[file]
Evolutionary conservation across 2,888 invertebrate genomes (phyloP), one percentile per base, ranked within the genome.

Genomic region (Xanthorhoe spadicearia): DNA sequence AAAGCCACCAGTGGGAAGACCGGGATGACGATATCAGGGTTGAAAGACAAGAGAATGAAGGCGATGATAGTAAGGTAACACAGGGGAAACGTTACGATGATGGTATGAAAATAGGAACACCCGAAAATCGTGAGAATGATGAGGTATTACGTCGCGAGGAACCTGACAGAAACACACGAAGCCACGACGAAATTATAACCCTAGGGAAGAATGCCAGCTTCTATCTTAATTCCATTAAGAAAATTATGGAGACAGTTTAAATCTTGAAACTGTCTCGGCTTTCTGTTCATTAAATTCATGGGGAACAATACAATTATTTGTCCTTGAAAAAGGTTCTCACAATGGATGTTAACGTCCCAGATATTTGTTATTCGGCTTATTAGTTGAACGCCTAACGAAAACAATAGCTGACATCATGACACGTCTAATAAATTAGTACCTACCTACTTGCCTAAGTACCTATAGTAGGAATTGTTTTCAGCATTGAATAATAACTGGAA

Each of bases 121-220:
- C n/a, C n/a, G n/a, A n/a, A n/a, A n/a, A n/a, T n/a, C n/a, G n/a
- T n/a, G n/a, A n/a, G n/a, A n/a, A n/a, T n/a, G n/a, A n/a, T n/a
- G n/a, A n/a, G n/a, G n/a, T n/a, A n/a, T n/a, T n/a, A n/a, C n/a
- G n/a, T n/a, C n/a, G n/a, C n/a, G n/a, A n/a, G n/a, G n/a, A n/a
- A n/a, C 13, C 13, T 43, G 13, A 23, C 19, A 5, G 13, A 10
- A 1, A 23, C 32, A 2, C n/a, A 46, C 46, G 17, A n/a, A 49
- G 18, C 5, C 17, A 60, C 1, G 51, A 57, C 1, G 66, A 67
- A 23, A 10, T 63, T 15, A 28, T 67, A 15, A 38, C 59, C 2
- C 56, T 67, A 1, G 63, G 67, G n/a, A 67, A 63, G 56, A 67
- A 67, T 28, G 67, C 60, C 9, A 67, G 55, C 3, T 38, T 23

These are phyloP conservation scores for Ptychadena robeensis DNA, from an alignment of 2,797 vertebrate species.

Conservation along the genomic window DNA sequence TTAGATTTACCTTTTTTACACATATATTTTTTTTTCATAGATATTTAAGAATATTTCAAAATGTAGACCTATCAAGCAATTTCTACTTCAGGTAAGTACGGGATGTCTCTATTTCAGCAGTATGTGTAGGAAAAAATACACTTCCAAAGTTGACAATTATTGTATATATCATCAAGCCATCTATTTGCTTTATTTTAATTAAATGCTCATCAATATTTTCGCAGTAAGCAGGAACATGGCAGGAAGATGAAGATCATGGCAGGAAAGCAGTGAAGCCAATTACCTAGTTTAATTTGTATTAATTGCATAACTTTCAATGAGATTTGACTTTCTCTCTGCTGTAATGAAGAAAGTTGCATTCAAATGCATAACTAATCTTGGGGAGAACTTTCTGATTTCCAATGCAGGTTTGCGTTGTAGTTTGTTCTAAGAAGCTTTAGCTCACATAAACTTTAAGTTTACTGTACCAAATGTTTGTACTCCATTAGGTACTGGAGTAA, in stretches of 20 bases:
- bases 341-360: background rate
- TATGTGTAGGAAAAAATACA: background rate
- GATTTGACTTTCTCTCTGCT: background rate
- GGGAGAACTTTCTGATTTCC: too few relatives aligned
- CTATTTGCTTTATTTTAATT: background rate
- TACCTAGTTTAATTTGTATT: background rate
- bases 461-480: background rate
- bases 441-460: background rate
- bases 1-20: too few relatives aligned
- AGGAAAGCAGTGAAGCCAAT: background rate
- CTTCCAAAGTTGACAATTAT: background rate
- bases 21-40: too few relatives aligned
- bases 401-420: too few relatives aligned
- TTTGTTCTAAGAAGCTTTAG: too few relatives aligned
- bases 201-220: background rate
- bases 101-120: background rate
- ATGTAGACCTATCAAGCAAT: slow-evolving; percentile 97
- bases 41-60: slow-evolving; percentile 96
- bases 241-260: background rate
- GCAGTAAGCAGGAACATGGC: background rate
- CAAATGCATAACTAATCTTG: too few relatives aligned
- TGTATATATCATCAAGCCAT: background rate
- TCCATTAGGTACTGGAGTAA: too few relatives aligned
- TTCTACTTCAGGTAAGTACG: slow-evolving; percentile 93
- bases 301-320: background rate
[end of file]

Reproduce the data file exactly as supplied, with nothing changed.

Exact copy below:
Evolutionary conservation across 2,888 invertebrate genomes (phyloP), one percentile per base, ranked within the genome.

Genomic region (Xanthorhoe spadicearia): DNA sequence AAAGCCACCAGTGGGAAGACCGGGATGACGATATCAGGGTTGAAAGACAAGAGAATGAAGGCGATGATAGTAAGGTAACACAGGGGAAACGTTACGATGATGGTATGAAAATAGGAACACCCGAAAATCGTGAGAATGATGAGGTATTACGTCGCGAGGAACCTGACAGAAACACACGAAGCCACGACGAAATTATAACCCTAGGGAAGAATGCCAGCTTCTATCTTAATTCCATTAAGAAAATTATGGAGACAGTTTAAATCTTGAAACTGTCTCGGCTTTCTGTTCATTAAATTCATGGGGAACAATACAATTATTTGTCCTTGAAAAAGGTTCTCACAATGGATGTTAACGTCCCAGATATTTGTTATTCGGCTTATTAGTTGAACGCCTAACGAAAACAATAGCTGACATCATGACACGTCTAATAAATTAGTACCTACCTACTTGCCTAAGTACCTATAGTAGGAATTGTTTTCAGCATTGAATAATAACTGGAA

Each of bases 121-220:
- C n/a, C n/a, G n/a, A n/a, A n/a, A n/a, A n/a, T n/a, C n/a, G n/a
- T n/a, G n/a, A n/a, G n/a, A n/a, A n/a, T n/a, G n/a, A n/a, T n/a
- G n/a, A n/a, G n/a, G n/a, T n/a, A n/a, T n/a, T n/a, A n/a, C n/a
- G n/a, T n/a, C n/a, G n/a, C n/a, G n/a, A n/a, G n/a, G n/a, A n/a
- A n/a, C 13, C 13, T 43, G 13, A 23, C 19, A 5, G 13, A 10
- A 1, A 23, C 32, A 2, C n/a, A 46, C 46, G 17, A n/a, A 49
- G 18, C 5, C 17, A 60, C 1, G 51, A 57, C 1, G 66, A 67
- A 23, A 10, T 63, T 15, A 28, T 67, A 15, A 38, C 59, C 2
- C 56, T 67, A 1, G 63, G 67, G n/a, A 67, A 63, G 56, A 67
- A 67, T 28, G 67, C 60, C 9, A 67, G 55, C 3, T 38, T 23

These are phyloP conservation scores for Ptychadena robeensis DNA, from an alignment of 2,797 vertebrate species.

Conservation along the genomic window DNA sequence TTAGATTTACCTTTTTTACACATATATTTTTTTTTCATAGATATTTAAGAATATTTCAAAATGTAGACCTATCAAGCAATTTCTACTTCAGGTAAGTACGGGATGTCTCTATTTCAGCAGTATGTGTAGGAAAAAATACACTTCCAAAGTTGACAATTATTGTATATATCATCAAGCCATCTATTTGCTTTATTTTAATTAAATGCTCATCAATATTTTCGCAGTAAGCAGGAACATGGCAGGAAGATGAAGATCATGGCAGGAAAGCAGTGAAGCCAATTACCTAGTTTAATTTGTATTAATTGCATAACTTTCAATGAGATTTGACTTTCTCTCTGCTGTAATGAAGAAAGTTGCATTCAAATGCATAACTAATCTTGGGGAGAACTTTCTGATTTCCAATGCAGGTTTGCGTTGTAGTTTGTTCTAAGAAGCTTTAGCTCACATAAACTTTAAGTTTACTGTACCAAATGTTTGTACTCCATTAGGTACTGGAGTAA, in stretches of 20 bases:
- bases 341-360: background rate
- TATGTGTAGGAAAAAATACA: background rate
- GATTTGACTTTCTCTCTGCT: background rate
- GGGAGAACTTTCTGATTTCC: too few relatives aligned
- CTATTTGCTTTATTTTAATT: background rate
- TACCTAGTTTAATTTGTATT: background rate
- bases 461-480: background rate
- bases 441-460: background rate
- bases 1-20: too few relatives aligned
- AGGAAAGCAGTGAAGCCAAT: background rate
- CTTCCAAAGTTGACAATTAT: background rate
- bases 21-40: too few relatives aligned
- bases 401-420: too few relatives aligned
- TTTGTTCTAAGAAGCTTTAG: too few relatives aligned
- bases 201-220: background rate
- bases 101-120: background rate
- ATGTAGACCTATCAAGCAAT: slow-evolving; percentile 97
- bases 41-60: slow-evolving; percentile 96
- bases 241-260: background rate
- GCAGTAAGCAGGAACATGGC: background rate
- CAAATGCATAACTAATCTTG: too few relatives aligned
- TGTATATATCATCAAGCCAT: background rate
- TCCATTAGGTACTGGAGTAA: too few relatives aligned
- TTCTACTTCAGGTAAGTACG: slow-evolving; percentile 93
- bases 301-320: background rate